Séamus Healy (Tipperary, Workers and Unemployed Action Group) Since Operation Pontus in the Mediterranean became Operation Sophia, the number of refugees landing in Italy has more than halved. For a considerable time, there has been serious concern that the price that the EU and Ireland are prepared to pay for stemming migration is the gross abuse of the human rights of migrants. The Irish office of Amnesty International has stated, “The Libyan coastguard is intercepting people in distress at sea and transferring them to Libya, where they are being held in detention centres and exposed to systematic and widespread human rights violations such as arbitrary detention, torture, rape and exploitation.” The statement goes on to indicate that while Ireland is not directly sending people back to Libya, it shares responsibility due to Europe’s joint actions to strengthen the capacity of the Libyan coastguard to intercept people and return them to Libya. Amnesty International has said that EU member states, including Ireland, cannot plausibly claim to be unaware of the grave violations being committed by some of the detention centre officials and coastguard agents with whom they co-operate. It has also argued that European Governments, including Ireland, stand accused of being knowingly complicit in the torture and exploitation of thousands of migrants and refugees by the EU-financed Libyan coastguard and officials running the country’s detention camps. The UN human rights chief, Prince Zeid Ra’ad Al Hussein, has also described the suffering of migrants in these camps as “an outrage to the conscience of humanity”. Médecins sans Frontières has also supported, in various reports, the views of those other organisations.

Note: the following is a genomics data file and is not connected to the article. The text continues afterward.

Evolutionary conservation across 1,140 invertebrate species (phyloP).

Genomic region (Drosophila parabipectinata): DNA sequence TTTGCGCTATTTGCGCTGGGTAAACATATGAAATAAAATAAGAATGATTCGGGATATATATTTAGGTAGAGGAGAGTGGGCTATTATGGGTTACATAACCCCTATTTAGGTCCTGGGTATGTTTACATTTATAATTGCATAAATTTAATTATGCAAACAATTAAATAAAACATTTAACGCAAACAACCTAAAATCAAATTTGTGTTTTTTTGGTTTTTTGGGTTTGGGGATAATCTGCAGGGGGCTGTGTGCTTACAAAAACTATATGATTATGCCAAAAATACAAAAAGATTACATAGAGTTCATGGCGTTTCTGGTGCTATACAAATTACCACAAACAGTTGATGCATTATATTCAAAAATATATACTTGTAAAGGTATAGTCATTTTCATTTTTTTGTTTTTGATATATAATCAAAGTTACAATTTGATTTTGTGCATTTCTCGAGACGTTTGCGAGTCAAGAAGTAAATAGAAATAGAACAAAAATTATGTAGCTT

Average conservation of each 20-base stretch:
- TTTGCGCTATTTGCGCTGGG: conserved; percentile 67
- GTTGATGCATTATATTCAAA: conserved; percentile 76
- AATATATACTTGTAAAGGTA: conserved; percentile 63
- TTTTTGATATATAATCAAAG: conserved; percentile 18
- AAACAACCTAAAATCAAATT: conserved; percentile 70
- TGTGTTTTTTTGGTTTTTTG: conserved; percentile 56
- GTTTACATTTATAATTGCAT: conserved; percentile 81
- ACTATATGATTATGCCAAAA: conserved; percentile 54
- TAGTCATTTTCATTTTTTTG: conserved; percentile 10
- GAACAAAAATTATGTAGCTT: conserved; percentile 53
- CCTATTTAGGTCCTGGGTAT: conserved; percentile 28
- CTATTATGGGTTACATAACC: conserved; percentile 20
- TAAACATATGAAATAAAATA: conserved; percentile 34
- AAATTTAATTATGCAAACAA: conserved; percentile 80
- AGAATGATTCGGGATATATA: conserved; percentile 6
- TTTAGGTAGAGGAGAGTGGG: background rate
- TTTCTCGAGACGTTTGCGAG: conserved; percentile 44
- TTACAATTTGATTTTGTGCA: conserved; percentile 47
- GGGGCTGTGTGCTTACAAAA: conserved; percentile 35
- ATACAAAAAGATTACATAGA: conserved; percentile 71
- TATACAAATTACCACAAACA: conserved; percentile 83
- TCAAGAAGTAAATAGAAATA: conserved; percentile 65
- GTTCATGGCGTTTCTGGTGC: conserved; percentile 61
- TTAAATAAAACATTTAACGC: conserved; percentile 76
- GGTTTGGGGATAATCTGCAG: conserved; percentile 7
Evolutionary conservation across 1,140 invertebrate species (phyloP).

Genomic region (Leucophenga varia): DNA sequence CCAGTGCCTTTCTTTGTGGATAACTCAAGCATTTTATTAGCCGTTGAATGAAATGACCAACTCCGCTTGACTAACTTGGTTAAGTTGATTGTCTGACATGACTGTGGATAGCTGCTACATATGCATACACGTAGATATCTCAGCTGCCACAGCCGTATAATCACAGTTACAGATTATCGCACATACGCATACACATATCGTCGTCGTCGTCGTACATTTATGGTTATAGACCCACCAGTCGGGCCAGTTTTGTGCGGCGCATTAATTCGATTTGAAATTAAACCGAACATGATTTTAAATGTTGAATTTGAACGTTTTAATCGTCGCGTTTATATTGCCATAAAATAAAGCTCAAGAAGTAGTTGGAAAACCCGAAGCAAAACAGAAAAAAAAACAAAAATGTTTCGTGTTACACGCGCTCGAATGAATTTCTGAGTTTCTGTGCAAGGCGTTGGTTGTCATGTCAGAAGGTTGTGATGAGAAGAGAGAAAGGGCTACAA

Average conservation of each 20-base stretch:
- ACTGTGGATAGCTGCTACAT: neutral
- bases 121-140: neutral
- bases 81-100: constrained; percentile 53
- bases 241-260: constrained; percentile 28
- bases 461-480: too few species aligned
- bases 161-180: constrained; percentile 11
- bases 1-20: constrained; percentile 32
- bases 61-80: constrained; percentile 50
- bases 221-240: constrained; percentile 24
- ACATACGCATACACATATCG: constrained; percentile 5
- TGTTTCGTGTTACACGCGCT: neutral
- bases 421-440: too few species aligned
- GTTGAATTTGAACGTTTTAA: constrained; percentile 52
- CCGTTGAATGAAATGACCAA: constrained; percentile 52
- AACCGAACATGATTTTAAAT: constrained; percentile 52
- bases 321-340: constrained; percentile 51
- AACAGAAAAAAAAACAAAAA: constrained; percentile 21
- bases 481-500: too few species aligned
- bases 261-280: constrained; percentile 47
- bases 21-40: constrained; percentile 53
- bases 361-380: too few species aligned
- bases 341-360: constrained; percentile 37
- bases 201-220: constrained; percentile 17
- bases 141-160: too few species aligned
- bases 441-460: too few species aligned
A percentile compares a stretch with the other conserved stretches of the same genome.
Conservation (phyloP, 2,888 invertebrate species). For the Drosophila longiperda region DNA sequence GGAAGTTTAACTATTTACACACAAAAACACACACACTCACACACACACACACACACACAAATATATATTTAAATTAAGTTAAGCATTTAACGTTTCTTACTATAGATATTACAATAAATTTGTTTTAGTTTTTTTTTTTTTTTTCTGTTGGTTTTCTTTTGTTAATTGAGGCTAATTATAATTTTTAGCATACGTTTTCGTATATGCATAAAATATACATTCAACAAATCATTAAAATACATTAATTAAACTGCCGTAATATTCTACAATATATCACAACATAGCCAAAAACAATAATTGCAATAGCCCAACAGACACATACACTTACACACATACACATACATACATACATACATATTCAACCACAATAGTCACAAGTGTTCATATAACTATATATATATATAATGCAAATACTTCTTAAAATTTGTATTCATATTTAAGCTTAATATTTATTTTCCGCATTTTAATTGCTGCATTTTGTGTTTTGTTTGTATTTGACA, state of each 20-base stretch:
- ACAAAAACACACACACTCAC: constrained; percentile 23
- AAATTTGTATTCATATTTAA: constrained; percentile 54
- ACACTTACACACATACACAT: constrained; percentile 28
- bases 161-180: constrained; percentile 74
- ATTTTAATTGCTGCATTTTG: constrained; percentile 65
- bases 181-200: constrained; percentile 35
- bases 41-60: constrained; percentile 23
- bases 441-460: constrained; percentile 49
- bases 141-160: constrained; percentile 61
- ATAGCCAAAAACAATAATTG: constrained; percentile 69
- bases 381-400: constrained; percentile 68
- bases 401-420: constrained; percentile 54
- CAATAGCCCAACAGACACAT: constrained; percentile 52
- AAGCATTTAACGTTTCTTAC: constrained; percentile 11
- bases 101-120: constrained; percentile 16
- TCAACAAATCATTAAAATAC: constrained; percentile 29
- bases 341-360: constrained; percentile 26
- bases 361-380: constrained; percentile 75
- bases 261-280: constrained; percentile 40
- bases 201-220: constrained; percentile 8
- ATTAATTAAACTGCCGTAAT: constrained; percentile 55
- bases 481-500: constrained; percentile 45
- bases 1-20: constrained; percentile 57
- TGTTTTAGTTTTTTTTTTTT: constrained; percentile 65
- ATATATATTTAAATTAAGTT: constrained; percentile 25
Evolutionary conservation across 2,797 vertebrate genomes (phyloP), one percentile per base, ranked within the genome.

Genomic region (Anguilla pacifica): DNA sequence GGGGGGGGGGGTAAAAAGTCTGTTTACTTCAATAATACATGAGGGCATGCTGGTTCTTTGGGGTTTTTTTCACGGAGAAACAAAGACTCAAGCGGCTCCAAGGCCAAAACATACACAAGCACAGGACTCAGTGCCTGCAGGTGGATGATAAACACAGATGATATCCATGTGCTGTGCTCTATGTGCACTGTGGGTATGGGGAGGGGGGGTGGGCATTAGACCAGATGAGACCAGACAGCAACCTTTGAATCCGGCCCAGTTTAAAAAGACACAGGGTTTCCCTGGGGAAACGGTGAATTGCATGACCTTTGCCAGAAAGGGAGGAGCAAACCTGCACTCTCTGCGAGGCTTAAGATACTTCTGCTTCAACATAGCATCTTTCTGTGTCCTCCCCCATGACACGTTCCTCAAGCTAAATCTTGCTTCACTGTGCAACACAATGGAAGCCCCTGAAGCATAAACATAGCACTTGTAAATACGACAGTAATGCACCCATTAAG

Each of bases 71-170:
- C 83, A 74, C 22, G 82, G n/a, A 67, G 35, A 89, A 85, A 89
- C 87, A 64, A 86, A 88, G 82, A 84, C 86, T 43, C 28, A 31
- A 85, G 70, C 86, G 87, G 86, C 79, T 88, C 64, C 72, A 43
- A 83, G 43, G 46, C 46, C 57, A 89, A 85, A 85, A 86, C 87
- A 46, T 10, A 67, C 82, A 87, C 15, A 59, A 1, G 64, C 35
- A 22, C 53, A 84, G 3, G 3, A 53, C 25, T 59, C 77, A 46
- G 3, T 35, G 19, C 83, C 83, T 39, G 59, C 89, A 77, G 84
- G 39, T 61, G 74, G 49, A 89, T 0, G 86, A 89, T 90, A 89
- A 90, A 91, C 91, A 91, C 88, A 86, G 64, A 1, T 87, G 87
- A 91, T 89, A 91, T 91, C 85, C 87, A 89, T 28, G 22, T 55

In view of the human rights abuses in Libya I have outlined, will the Taoiseach order Irish vessels to cease all co-operation with the Libyan coastguard? Will his Government cease participation in the training and funding of the Libyan coastguard through Operation Sophia? In a reply to a recent parliamentary question, I was told that, on its tour of duty, the LÉ Niamhrescued more than 600 migrants, 294 of whom were put ashore in Italy. Will the Taoiseach tell the Dáil to what non-Irish vessels were the remaining more than 300 migrants transferred? Where were those transferred migrants put ashore in each case? Will the Taoiseach give an assurance that none of these migrants was transferred to the Libyan coastguard by the LÉ Niamhor to any other vessel to which they had already been transferred?